Texas Republicans Finalize Major Bill of Voting Limits

In March, Keith Ingram, the director of elections in the Texas secretary of state’s office, testified that last year’s election in the state had been “smooth and secure.” He added, “Texans can be justifiably proud of the hard work and creativity shown by local county elections officials.”

Nonetheless, the bill includes a provision that could make overturning an election easier. Previously, Texas election law had stated that reversing the results of an election because of fraud accusations required proving that illicit votes had actually resulted in a wrongful victory. If the bill passes, the number of fraudulent votes required to do so would simply need to be equal to the winning vote differential; it would not matter for whom the fraudulent votes had been cast.

A day before the Texas bill emerged, a new report pointed to the vast sweep of Republicans’ nationwide effort to restrict voting.

As of May 14, lawmakers had passed 22 new laws in 14 states to make the process of voting more difficult, according to the report by the Brennan Center for Justice, a research institute.

In last year’s election, while Republicans won Texas easily — Mr. Trump carried the state by more than 630,000 votes and the party maintained control of both chambers of the Legislature — turnout soared in cities and densely populated suburbs, which are growing increasingly Democratic. In Harris County, one of the biggest counties in the country, turnout jumped by nearly 10 percent.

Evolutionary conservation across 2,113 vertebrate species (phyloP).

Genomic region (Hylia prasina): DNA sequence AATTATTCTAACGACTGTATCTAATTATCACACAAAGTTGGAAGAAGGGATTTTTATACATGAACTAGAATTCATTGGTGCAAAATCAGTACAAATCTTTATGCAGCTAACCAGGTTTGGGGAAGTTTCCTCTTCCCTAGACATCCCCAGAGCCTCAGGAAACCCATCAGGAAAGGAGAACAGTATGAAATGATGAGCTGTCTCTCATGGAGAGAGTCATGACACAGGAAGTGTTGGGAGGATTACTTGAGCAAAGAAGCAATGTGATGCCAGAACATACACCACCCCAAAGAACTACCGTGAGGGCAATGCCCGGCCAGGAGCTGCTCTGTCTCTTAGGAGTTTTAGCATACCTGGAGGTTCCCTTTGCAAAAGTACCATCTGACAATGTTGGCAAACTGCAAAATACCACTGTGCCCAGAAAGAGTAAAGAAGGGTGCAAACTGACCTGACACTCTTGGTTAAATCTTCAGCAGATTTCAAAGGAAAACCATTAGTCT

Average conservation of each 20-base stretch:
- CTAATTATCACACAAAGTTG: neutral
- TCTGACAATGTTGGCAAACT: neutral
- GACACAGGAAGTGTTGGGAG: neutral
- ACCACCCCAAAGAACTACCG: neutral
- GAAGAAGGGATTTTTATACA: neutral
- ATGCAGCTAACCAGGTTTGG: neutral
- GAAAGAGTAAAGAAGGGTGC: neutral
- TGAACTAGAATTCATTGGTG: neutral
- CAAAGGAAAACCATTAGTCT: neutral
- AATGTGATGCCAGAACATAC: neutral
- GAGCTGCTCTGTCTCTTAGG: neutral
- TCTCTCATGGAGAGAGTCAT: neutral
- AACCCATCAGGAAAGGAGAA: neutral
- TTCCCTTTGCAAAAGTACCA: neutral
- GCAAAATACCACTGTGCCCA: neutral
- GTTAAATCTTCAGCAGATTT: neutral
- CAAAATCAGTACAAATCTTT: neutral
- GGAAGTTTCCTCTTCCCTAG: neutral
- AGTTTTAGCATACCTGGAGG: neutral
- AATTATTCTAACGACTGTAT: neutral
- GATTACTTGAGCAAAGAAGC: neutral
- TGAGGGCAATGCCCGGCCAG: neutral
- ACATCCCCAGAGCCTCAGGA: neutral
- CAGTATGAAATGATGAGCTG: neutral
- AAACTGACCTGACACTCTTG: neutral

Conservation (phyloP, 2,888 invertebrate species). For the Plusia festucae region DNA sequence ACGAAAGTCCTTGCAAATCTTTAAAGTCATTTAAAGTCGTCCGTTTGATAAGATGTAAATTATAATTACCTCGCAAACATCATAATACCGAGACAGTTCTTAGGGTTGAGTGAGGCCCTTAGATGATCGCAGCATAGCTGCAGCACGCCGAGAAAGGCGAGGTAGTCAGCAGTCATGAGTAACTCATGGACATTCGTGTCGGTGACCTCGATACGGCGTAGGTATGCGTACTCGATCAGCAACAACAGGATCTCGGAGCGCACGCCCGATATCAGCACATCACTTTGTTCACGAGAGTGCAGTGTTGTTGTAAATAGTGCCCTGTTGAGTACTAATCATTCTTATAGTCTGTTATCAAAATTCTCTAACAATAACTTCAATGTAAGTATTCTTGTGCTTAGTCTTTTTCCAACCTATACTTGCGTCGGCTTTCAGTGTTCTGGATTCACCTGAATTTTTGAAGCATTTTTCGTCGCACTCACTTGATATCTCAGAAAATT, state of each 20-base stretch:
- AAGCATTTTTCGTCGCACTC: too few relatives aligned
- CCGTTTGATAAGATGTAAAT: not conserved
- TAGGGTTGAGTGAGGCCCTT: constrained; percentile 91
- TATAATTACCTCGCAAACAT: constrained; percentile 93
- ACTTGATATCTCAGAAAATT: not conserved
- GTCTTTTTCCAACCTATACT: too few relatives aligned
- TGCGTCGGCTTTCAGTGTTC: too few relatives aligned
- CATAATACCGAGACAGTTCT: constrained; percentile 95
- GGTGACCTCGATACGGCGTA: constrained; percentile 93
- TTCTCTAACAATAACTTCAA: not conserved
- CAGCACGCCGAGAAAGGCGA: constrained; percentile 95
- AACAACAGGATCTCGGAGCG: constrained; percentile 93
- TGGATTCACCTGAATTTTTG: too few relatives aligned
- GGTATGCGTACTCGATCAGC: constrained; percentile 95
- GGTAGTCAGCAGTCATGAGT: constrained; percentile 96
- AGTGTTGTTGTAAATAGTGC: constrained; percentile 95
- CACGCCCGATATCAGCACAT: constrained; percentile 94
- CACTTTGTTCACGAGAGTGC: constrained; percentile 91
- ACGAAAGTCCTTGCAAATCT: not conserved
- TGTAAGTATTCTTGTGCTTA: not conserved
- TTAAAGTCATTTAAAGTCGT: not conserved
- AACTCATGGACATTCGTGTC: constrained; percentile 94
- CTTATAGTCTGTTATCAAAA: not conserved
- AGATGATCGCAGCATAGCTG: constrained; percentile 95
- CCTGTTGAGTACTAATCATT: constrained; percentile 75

Republicans’ initial version of the bill put those densely populated counties squarely in the cross hairs, seeking to ban measures put in place during the 2020 election that helped turnout hit record numbers. The initial bill banned drive-through voting, a new method used by 127,000 voters in Harris County, as well as 24-hour voting, which was held for a single day in the county and was used by roughly 10,000 voters.

While those provisions were left out of an earlier version of the bill as it made its way through the Legislature, they were reinstated in the final version of the bill, though the bill does allow for early voting to begin as early as 6 a.m. and as late as 9 p.m. on weekdays. It also maintains at least two weekend days of early voting.

(With inputs from NYTimes)

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